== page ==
Is Portugal Safe?
If you’re planning to move to Portugal, lucky you: It’s one of the best countries to live in. It boasts a wonderful climate, great cuisine, and affordable living. People are friendly, beaches are endless and there are many activities you might enjoy throughout the year.
But you might be wondering if Portugal is a safe place to live in. In this article, we’ll go through the country’s crime rates, most common crimes, and what to expect in the country.
Is It Safe To Live in Portugal?
Security is one of the main attractions that make many foreigners choose to live in Portugal. So the answer is, yes, Portugal is safe to live in. Plus, Portugal is a peaceful country.
One of the highlights in Portugal’s score is spending on violence; it represents only 5% of GDP, one of the lowest among the countries analyzed. The country also receives good scores in terms of social support to the population, which ranges from housing to healthcare.
But of course, there are areas with certain danger, some social neighborhoods where there are risks, and also some regions in larger cities, such as Lisbon and Porto. However, these are exceptions, in a country where what prevails is a tranquility that directly impacts the quality of life in the country.
Is Portugal Safe Compared to Other European Countries?
In terms of security, Portugal stands out in comparison to other European countries. When comparing security in Spain and Italy, for example, countries rank 31st and 32nd in the Global Peace Index.
The differences can also be extended to the feeling of security. Although both are safe countries, in Italy scams are common to tourists and, Rome, in particular, has some neighborhoods that can scare during off-peak hours.
In Spain, the rates of violence in cities like Barcelona have risen significantly. Considered one of the main tourist destinations in the country, the city has suffered from an increase in violence.
Crimes Against Tourists
Although Portugal is a very safe country, there are some things to consider if you’re not familiar with the area. There are opportunist crimes, as in most touristy cities.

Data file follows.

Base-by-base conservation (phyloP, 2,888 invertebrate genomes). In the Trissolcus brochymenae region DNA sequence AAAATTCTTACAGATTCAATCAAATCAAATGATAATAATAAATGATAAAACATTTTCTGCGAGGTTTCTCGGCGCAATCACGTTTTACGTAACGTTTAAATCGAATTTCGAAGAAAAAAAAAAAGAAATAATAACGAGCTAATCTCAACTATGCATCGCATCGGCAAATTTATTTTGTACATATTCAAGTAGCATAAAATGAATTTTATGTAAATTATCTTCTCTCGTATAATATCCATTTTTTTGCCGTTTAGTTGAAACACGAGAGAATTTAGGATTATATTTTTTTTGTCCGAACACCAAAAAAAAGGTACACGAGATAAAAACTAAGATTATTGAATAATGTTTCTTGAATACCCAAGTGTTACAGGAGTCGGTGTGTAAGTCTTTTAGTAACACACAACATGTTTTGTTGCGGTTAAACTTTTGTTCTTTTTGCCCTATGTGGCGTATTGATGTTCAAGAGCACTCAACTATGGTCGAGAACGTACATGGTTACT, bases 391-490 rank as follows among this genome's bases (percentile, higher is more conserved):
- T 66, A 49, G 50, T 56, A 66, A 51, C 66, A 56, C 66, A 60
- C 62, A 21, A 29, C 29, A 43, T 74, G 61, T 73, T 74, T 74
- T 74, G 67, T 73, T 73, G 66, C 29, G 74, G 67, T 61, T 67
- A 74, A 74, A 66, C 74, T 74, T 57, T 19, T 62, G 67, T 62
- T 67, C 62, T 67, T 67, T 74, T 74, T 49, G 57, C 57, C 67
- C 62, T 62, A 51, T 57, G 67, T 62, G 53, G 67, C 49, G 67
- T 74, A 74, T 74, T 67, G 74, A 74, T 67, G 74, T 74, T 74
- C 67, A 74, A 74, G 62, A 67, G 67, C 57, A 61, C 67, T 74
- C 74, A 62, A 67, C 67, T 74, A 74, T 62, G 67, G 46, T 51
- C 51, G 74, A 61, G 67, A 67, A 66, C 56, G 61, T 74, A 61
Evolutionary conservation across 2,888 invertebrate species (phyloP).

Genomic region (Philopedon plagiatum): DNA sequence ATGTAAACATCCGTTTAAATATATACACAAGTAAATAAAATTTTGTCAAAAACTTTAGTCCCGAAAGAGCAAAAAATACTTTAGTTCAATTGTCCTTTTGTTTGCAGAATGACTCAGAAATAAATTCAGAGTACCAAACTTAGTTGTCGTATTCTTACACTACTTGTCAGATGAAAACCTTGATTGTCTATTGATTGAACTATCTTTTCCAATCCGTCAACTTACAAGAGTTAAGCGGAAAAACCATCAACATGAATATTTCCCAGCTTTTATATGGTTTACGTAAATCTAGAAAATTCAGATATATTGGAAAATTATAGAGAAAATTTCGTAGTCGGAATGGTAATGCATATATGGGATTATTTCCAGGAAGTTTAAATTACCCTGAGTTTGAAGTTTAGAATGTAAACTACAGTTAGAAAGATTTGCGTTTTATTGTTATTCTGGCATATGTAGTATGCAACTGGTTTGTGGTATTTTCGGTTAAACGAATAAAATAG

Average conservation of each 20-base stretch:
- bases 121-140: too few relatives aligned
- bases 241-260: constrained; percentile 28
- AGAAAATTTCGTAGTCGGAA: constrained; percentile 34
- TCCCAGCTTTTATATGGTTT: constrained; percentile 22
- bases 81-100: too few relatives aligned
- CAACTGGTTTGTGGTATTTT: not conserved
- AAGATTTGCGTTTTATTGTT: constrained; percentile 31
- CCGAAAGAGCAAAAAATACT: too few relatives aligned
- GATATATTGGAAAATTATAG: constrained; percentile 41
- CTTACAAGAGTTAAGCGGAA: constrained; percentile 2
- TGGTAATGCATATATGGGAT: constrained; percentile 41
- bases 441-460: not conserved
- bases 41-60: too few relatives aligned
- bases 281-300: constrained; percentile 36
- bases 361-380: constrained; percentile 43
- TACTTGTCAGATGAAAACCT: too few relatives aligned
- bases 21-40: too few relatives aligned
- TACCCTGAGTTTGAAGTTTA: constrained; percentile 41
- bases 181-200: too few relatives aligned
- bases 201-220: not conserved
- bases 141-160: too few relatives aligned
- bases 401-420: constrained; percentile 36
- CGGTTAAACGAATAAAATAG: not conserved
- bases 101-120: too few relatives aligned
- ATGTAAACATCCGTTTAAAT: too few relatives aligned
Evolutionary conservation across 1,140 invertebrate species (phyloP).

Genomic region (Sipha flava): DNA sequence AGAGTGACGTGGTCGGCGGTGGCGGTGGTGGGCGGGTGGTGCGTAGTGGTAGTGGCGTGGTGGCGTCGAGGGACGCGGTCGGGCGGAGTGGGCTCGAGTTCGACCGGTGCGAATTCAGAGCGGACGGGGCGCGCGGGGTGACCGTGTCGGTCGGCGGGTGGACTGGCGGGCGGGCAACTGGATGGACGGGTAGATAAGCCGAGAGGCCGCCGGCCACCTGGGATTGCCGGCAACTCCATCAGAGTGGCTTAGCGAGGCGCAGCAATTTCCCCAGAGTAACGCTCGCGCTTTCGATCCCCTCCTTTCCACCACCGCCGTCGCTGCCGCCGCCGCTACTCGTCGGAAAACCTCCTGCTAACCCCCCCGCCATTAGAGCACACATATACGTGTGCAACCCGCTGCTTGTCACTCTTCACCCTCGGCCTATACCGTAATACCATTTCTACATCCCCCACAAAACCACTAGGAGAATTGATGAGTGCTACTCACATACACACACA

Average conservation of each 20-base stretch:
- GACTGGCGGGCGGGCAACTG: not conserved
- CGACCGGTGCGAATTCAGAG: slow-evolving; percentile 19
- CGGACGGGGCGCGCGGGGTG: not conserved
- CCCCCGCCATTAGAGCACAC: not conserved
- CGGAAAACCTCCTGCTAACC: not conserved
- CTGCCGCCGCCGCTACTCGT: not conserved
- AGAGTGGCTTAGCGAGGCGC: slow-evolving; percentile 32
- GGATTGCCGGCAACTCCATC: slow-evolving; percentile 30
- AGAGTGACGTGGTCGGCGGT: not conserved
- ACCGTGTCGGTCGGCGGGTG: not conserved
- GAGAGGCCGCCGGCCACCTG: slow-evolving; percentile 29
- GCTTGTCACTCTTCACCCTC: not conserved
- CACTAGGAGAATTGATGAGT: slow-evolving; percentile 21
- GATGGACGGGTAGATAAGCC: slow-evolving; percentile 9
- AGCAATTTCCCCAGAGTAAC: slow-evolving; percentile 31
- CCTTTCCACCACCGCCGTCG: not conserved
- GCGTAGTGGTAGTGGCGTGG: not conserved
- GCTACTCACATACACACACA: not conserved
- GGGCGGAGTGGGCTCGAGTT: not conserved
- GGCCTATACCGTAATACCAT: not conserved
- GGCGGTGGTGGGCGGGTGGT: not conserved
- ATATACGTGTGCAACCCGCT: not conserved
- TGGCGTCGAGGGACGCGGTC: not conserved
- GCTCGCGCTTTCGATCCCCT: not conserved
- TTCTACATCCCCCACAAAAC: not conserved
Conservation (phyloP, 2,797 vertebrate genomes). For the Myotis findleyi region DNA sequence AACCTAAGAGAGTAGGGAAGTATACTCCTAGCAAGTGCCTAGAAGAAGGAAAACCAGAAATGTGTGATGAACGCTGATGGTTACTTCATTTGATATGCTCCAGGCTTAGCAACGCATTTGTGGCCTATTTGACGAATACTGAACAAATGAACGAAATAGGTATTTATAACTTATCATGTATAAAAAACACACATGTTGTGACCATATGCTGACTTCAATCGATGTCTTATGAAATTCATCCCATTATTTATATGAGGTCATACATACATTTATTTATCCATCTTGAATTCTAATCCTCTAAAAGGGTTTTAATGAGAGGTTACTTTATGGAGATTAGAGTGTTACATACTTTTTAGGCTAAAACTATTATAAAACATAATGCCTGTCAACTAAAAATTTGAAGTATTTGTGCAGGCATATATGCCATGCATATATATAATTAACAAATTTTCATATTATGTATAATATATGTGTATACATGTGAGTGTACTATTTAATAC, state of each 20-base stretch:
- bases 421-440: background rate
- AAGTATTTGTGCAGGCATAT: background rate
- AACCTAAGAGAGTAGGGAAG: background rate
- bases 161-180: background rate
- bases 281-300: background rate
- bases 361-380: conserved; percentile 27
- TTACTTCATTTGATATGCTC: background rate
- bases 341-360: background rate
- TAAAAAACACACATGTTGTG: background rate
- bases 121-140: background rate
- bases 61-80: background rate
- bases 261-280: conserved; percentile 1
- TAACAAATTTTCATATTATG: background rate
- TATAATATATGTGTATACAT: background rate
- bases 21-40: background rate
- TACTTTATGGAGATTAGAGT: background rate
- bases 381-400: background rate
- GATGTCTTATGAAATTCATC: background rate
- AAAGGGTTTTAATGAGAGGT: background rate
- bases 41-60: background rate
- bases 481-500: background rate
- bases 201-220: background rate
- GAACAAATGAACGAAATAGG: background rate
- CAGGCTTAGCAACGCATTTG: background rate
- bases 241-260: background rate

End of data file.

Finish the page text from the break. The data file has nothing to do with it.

Please note that the crimes we’ve listed below are not very common, but making sure you’re on the safe side is a relief, at least until you become familiar with the country.
Pickpocketing is one of the most commonly reported crimes in Portugal. Pickpockets frequently work in groups, so it’s critical to remain alert of your surroundings at all times. Crowded areas like airports and hotel lobbies are the main sites for this minor crime. You’d better also keep your valuables hidden when traveling on a tram.
If you’re going to rent a car in Portugal, keep the car doors and windows locked at all times, whether you’re driving or not. Also, you’d better remove any stickers showing that it’s a rental car.
Although rare, scams happen in Portugal too, especially in tourist areas. One common scam you might encounter is ticket sales to tourist attractions. Beware if someone on the street tries to sell you tickets as those tickets might be invalid.
One other thing to be careful about is the overpriced restaurants. Make sure you see a menu before you order to avoid astronomical charges. It’s also going to be useful to check a restaurant’s reviews online.
This usually happens at restaurants where you hang your bag on the back of the chairs and make it a target. You can wrap the strap around your leg or arm to avoid bag snatching. Also, don’t leave your bags or luggage unattended.
LGBT Safety in Portugal
LGBT expats are welcomed and accepted in the country, especially in urban areas. However, note that the tolerance might be low in some rural areas. Still, Portugal is one of the most progressive countries when it comes to LGBT rights in Europe.
There you have it. We’ve tried to give you a basic understanding of the safety and security of Portugal. Have you ever been there or have you ever thought of living there? Let us know…